"Fraud for Profit is sometimes referred to as "Industry Insider Fraud" and the motive is to revolve equity, falsely inflate the value of the property, or issue loans based on fictitious properties. Based on existing investigations and mortgage fraud reporting, 80 percent of all reported fraud losses involve collaboration or collusion by industry insiders."
Fraud for Housing
"Fraud for Housing represents illegal actions perpetrated solely by the borrower. The simple motive behind this fraud is to acquire and maintain ownership of a house under false pretenses. This type of fraud is typified by a borrower who makes misrepresentations regarding his income or employment history to qualify for a loan."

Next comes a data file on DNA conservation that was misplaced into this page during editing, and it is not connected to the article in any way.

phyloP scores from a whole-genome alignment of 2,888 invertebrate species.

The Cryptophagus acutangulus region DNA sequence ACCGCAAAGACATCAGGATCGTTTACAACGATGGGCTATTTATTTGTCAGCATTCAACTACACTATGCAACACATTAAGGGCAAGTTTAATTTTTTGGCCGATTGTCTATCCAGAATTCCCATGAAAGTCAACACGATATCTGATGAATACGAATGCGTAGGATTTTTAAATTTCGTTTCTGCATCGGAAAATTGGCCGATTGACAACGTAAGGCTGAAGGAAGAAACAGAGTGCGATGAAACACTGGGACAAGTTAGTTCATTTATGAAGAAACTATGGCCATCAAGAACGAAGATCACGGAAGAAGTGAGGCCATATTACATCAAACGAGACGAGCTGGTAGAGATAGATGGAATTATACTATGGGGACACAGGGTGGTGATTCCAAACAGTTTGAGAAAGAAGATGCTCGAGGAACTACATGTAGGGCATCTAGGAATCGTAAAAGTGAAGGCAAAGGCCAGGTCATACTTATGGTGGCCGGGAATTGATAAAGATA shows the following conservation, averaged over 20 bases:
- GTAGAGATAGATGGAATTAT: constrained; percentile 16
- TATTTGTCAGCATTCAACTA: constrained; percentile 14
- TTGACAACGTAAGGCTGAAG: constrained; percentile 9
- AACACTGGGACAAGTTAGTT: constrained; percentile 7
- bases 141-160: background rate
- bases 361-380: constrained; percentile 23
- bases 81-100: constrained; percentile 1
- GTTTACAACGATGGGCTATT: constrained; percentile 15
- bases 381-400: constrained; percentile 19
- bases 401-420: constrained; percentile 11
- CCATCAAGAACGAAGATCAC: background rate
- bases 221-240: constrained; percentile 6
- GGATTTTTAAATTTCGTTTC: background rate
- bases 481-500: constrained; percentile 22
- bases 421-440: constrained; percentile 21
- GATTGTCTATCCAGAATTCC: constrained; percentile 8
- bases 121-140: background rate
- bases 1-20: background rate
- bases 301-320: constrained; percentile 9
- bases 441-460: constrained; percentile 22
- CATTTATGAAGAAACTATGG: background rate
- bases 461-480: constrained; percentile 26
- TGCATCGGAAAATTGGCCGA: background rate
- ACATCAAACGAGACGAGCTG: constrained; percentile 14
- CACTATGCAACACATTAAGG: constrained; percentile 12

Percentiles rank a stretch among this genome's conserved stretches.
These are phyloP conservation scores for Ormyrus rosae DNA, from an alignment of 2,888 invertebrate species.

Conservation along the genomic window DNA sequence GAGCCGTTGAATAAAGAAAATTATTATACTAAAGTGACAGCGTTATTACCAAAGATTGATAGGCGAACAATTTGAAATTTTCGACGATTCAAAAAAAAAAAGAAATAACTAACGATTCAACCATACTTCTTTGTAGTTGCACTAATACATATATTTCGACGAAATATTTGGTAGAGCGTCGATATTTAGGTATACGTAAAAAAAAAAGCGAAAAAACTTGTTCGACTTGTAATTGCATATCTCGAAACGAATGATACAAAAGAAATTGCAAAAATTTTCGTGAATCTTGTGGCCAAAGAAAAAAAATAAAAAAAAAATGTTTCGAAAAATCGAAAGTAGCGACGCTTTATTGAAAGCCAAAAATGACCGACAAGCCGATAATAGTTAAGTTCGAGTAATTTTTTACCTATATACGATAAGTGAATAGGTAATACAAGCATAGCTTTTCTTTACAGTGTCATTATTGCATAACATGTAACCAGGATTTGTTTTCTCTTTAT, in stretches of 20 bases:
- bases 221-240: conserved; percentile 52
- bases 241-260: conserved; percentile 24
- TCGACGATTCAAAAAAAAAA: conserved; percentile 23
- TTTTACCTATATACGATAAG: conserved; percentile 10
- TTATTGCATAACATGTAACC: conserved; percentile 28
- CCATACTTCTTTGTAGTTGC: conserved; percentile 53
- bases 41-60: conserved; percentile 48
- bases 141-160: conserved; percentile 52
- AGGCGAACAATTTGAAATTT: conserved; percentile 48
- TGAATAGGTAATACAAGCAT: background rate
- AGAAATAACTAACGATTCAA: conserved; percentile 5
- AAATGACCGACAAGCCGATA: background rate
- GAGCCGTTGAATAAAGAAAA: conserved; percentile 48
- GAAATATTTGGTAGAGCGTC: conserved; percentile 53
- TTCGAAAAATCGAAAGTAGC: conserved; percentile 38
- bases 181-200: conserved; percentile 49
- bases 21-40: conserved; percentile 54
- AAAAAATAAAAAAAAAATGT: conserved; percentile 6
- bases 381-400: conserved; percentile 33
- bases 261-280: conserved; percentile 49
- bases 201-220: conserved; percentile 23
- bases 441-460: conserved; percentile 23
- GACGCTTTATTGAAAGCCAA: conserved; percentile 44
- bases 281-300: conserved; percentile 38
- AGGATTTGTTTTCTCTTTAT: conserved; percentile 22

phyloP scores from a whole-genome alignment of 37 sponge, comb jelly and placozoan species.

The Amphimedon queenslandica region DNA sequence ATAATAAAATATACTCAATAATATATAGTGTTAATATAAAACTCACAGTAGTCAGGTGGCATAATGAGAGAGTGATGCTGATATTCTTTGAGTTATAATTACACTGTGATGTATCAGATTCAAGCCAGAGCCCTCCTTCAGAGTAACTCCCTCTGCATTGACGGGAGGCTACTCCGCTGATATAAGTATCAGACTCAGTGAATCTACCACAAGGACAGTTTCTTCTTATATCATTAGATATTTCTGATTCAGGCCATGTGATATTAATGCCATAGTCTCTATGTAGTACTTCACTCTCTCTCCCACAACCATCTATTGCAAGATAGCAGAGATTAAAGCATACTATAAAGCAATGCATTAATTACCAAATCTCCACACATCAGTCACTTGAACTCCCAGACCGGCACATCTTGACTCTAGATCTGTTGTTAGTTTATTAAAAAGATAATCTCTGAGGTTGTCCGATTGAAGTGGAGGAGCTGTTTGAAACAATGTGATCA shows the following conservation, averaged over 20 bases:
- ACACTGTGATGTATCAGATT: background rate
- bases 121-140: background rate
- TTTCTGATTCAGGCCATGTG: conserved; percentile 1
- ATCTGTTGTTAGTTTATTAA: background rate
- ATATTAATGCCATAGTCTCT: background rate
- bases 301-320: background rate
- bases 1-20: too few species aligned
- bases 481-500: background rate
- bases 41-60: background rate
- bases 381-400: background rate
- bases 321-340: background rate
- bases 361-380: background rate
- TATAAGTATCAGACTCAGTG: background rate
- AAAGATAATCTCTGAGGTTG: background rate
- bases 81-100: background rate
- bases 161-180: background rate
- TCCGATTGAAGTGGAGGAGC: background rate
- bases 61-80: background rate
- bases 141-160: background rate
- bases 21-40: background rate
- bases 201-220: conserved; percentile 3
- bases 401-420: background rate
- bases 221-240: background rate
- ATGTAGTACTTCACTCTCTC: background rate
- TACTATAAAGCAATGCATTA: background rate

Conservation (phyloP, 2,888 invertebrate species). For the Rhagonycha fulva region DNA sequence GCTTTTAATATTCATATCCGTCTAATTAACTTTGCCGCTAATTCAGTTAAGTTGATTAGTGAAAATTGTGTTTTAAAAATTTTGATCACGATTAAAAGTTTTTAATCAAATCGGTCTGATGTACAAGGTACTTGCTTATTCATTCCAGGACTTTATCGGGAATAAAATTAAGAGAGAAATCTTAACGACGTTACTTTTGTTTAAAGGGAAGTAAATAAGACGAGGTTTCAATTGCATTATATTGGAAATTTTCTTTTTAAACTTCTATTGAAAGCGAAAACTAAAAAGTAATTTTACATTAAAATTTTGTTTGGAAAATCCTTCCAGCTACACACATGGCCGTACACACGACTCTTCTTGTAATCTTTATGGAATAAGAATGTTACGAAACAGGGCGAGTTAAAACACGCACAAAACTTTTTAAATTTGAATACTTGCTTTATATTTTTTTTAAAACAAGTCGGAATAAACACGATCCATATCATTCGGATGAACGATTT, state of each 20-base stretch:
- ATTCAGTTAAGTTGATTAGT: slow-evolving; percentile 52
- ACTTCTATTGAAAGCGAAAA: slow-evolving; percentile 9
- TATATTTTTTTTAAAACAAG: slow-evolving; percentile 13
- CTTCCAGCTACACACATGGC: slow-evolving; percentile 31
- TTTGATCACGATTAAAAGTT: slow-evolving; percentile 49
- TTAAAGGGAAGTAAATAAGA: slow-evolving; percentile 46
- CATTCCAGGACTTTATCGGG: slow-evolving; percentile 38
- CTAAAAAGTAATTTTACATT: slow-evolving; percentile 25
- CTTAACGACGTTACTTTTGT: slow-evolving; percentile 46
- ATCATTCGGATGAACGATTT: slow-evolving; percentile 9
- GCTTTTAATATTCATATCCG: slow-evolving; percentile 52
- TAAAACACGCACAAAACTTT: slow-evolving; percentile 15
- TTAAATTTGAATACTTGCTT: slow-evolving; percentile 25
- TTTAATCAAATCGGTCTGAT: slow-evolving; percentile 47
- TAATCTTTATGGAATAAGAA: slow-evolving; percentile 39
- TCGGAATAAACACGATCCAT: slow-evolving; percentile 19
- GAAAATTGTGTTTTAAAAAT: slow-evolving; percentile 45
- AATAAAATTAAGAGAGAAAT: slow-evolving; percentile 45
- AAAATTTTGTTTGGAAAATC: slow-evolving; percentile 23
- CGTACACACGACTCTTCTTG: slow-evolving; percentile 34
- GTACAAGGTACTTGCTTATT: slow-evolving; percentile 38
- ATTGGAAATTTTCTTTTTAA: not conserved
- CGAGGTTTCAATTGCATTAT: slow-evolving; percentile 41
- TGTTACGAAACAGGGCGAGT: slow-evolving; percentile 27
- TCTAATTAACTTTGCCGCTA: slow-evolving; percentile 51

These two types of fraud are not the same as predatory lending practices, which normally affect the borrower, often a senior citizen. "Predatory lending typically effects senior citizens, lower income and challenged credit borrowers. Predatory lending forces borrowers to pay exorbitant loan origination/settlement fees, sub-prime or higher interest rates, and in some cases, unreasonable service fees. These practices often result in the borrower defaulting on his mortgage payment and undergoing foreclosure or forced refinancing."